If your net income is over $38,000 annually, the chances are you’re one of the richest 10% of people in the world. (Convert that into your currency.) …
Fifty years ago, Milton Friedman, an American economist, declared that business’ only responsibility is to make money for its owners, in his famous piece establishing shareholder primacy in the New York Times. Corporations and their investors quickly adopted this mantra — to do otherwise, Milton declared is to go against free-enterprise, after all, corporations are not people and therefore cannot have responsibilities.
Oxfam’s recent publication, Power, Profits and the Pandemic: From corporate extraction for the few to an economy that works for all, challenges these assumptions and highlights how the focus on shareholder primacy has funneled the value companies create to a few at the top, mostly men, while extracting from workers around the world. …
For as long as I can remember, Beirut has occupied a part of my heart in a way like no other place on earth. On August 4, that part shattered into a million tiny shards along with the explosion that levelled the port city. Sharp and painful, I bled as if with a million tiny cuts.
Countless Lebanese networks came alive in shock and horror with those of us trying to understand what happened as we searched frantically for family and friends thousands of kilometres away.
During this time, many of us kept sharing a common phrase — our hearts have broken many times over Beirut but never like this. …
Reading the latest reports of aid workers killed, kidnapped and attacked or reading the personal, human stories of loss can be crushing.
COVID-19 has added to the threats faced by humanitarians but also the needs of so many from whom the pandemic, and its economic fallout, has taken everything. On this World Humanitarian Day we pause to remember the colleagues and community members who are our inspiration as they risk their lives in the service of others.
It has become depressingly familiar to hear of colleagues that have been targeted by violence and sometimes killed while doing their jobs.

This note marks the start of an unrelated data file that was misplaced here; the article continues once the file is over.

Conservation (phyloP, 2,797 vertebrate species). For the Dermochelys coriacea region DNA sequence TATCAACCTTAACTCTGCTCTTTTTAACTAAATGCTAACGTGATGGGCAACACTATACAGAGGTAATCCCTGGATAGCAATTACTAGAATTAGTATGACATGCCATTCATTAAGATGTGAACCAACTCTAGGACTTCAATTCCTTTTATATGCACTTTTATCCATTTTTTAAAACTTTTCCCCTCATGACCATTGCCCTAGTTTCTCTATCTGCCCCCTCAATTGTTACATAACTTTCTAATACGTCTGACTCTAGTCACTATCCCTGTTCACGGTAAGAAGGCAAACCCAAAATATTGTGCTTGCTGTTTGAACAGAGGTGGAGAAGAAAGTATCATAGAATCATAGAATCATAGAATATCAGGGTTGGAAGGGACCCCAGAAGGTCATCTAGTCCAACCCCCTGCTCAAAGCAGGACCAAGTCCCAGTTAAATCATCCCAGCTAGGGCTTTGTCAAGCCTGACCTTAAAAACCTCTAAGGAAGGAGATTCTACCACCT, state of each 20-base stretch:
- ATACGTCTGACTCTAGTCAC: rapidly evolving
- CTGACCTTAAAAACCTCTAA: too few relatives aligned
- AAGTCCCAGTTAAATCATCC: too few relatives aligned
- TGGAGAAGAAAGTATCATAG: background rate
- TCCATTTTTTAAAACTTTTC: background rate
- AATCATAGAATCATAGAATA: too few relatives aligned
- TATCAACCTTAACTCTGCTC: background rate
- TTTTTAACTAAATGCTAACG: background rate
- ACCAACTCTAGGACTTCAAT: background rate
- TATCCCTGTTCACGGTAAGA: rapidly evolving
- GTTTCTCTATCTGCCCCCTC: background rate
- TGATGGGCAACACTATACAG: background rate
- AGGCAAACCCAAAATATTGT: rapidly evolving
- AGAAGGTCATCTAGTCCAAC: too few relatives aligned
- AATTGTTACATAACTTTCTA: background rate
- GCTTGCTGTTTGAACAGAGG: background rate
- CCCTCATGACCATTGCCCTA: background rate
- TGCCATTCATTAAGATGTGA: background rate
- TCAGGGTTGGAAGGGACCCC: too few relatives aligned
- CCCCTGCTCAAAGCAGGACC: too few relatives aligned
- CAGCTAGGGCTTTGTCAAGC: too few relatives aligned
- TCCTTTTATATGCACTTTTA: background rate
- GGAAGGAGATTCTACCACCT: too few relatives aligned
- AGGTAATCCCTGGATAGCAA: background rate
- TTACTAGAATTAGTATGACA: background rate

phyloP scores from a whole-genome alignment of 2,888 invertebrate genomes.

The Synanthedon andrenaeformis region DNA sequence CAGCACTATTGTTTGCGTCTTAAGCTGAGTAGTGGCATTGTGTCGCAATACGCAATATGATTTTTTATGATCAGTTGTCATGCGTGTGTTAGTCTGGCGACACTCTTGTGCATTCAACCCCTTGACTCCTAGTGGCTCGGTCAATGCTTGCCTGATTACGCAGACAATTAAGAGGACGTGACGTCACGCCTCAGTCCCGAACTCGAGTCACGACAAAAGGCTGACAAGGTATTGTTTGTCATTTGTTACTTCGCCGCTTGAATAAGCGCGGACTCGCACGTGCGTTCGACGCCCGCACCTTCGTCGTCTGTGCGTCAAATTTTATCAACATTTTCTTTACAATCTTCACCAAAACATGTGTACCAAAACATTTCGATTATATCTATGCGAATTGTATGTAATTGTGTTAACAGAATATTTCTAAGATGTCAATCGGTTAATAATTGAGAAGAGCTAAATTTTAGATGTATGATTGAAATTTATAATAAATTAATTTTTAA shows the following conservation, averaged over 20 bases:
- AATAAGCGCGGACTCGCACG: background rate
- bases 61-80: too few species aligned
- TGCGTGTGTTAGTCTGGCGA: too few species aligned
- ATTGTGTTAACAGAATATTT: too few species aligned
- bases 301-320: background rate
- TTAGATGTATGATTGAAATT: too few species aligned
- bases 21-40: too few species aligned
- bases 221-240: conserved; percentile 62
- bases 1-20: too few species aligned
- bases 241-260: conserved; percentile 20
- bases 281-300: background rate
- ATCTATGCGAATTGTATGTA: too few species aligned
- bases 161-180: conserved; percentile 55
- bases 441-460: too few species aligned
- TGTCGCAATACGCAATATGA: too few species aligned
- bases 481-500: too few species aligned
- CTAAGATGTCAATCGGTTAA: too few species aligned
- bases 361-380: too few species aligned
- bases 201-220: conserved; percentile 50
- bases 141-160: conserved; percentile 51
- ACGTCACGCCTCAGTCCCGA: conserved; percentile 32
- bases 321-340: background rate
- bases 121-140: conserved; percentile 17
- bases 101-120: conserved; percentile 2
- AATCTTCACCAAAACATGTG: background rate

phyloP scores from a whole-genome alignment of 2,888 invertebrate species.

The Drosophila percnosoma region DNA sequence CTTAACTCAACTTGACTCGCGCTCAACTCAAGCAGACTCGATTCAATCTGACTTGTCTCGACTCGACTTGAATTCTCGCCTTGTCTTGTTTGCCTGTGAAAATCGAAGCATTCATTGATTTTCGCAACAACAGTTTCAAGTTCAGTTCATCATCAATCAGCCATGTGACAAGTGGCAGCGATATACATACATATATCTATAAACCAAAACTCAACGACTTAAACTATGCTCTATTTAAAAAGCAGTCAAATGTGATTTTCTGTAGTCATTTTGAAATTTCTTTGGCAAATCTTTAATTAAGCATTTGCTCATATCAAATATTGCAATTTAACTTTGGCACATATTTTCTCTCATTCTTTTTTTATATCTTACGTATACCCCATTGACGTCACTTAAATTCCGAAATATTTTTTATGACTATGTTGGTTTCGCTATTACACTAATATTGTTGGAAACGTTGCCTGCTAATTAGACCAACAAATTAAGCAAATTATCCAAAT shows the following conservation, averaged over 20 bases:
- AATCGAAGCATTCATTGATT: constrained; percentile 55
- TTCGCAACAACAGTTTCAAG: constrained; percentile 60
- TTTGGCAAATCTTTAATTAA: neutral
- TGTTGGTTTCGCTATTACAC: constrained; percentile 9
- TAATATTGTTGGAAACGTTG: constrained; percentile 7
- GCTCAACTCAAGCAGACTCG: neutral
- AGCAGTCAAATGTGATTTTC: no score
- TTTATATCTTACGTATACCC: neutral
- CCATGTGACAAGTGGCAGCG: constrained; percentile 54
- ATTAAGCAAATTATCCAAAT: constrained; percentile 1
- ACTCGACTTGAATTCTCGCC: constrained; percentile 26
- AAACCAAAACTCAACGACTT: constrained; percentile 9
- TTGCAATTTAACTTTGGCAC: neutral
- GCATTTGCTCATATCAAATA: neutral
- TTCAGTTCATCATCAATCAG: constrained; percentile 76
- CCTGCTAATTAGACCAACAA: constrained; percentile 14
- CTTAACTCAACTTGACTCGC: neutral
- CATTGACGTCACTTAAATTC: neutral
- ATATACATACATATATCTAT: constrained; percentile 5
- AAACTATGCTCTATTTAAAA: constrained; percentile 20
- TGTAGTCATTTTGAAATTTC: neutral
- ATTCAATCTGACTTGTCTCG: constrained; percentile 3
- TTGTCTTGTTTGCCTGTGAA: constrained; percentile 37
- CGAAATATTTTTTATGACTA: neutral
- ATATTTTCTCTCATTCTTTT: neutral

The Aid Worker Security Database (AWSD) of Humanitarian Outcomes recorded 277 incidents against aid workers last year, the highest number in 10 years. …
For people in Yemen, like people across the globe, 2020 has been a year like no other.
Over five years into a conflict that has killed thousands and uprooted millions from their homes, the COVID-19 pandemic has added yet another layer to the country’s ongoing crisis. Health services — already operating at half their pre-war capacity — have been overwhelmed, and people’s fear of COVID-19 may be preventing them for seeking healthcare, potentially masking a deadly cholera outbreak.
On top of this, the economy is collapsing; remittances have fallen dramatically due to recession and job losses in other parts of the world. Meanwhile, over halfway through the year less than a quarter of the money needed for the humanitarian response has so far been given. …
“How can we stay at home without food? We cannot live in the house. You will die in the house” — says Ann Gakenia Muthungu, a 69 year old single mother and grandmother, taking care of seven children in an informal settlement in Nairobi, Kenya.
While the effects of the new coronavirus COVID-19 are felt by both rich and poor, the availability of resources and mechanisms to cope are distributed highly unequally. This will deepen existing inequalities if left unchecked.
An essential way of ensuring that economic shocks or health crises do not turn into human tragedies is social protection. Coronavirus has shown us that the majority of humanity are at risk; that most people are just a paycheck away from destitution. …